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I dropped my HDD but there's hope for file recovery. Any advice?

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January 11, 2013 11:10:25 AM

Sorry about how long and difficult to read this post is. I want to make sure I list every detail as I really feel like this thing can be fixed!

The other day I knocked my ext HDD off my computer tower on to the wood floor. It fell about a foot I suppose. I can't remember whether the drive was turned on as I was super busy and didn't think about it until a few days later. I share its power outlet with another device so there's actually a 50% chance it was off.

The drive is recognised by windows and I can access the file system. The drive is 1TB and contains around 400-500gb of videos, along with some pictures, music and miscellaneous stuff. I successfully played a few songs from a few different albums, but when I try to open a video (700mb-1.5gb), Windows freaks out. Windows will dismount the drive and to get the computer to detect it again I need to turn the drive off and back on.

The drive is 3 years old so warranty is out of the question.
I don't have a backup.
I've taken the drive out of its case and connected via Sata - no change in behavuour.

I own a Roku streaming device that will play media from an ext drive. The device only recognsies mkv and mp4 and since most of my videos are avi, they aren't listed by the device. But the roku returns a list of about 40 videos and they work! So I believe there's a good chance that a lot of avi videos could also be in tact.

To attempt recovery I have now tried: Spinrite, HDDRegenerator and Windows Check Disk. With Spinrite I always receive the Division Overflow error at 23%. I've done some research and tried all the fixes I could find (booting from MS-DOS, changing AHCI to IDE). HDDRegenerator also crashed, although it didn't provide me with a progress report so I'm not sure if the programs crashed in the same position. Windows Check Disk seems to have frozen at what looks like about 5%.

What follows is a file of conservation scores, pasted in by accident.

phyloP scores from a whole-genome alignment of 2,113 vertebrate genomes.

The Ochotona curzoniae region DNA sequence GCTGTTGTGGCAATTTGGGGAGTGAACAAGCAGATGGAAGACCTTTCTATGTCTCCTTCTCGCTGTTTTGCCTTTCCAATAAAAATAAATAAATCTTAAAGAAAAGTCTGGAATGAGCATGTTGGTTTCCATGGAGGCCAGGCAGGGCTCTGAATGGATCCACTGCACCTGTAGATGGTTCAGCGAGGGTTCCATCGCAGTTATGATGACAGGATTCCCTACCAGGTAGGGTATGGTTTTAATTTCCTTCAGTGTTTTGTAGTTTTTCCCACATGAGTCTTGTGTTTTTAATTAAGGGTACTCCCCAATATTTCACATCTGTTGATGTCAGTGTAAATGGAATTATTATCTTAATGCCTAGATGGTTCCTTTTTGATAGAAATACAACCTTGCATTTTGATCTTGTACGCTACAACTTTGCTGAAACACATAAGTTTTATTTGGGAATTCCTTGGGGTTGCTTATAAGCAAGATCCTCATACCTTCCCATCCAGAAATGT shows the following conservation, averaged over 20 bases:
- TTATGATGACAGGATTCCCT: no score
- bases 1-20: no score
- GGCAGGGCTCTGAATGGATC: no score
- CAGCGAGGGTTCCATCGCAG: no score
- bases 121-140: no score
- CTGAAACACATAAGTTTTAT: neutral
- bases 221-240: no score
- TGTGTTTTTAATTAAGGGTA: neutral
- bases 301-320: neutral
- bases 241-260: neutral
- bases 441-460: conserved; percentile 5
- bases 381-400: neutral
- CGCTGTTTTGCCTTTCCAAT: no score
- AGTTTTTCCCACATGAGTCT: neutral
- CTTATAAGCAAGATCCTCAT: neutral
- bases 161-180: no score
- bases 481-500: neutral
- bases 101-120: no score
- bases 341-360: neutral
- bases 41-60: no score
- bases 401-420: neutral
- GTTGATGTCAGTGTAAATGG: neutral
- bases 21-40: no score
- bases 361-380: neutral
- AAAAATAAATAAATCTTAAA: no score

The drive doesn't make any weird noises, it sounds exactly the same as it always has. The ChkDsk is currently still running (halted) and if I listen very closely I can hear that the drive is making repetitive noises. I don't know how to describe the sound a hard drive makes, but it's the sound that you hear when the drive is reading data. It's like a 'click', but not an unusual "I'm dying here" click. Just a regular "I'm reading some data here" click. It makes two of these click every second, over and over and over.

You guys got any ideas?
a b G Storage
January 11, 2013 3:51:56 PM

Use partitionguru to backup your data to another drive. Hope it works. Since you have damaged your drive physically there aren't much options.
January 11, 2013 6:15:44 PM

I've discovered that I can simply just go into the file system and copy files over to my C drive. Some times the files don't copy and I have to reboot the drive, but a lot of them do. I really don't know anything about the structure of a hard drive, but is it reasonable to suggest that only the files written most recently have been damaged? That's what appears to be happening.
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a b G Storage
January 11, 2013 6:24:42 PM

Files of a particular sector has been damaged. What I am telling is boot the system with some other properly functioning drive and backup your data then.
January 11, 2013 6:34:43 PM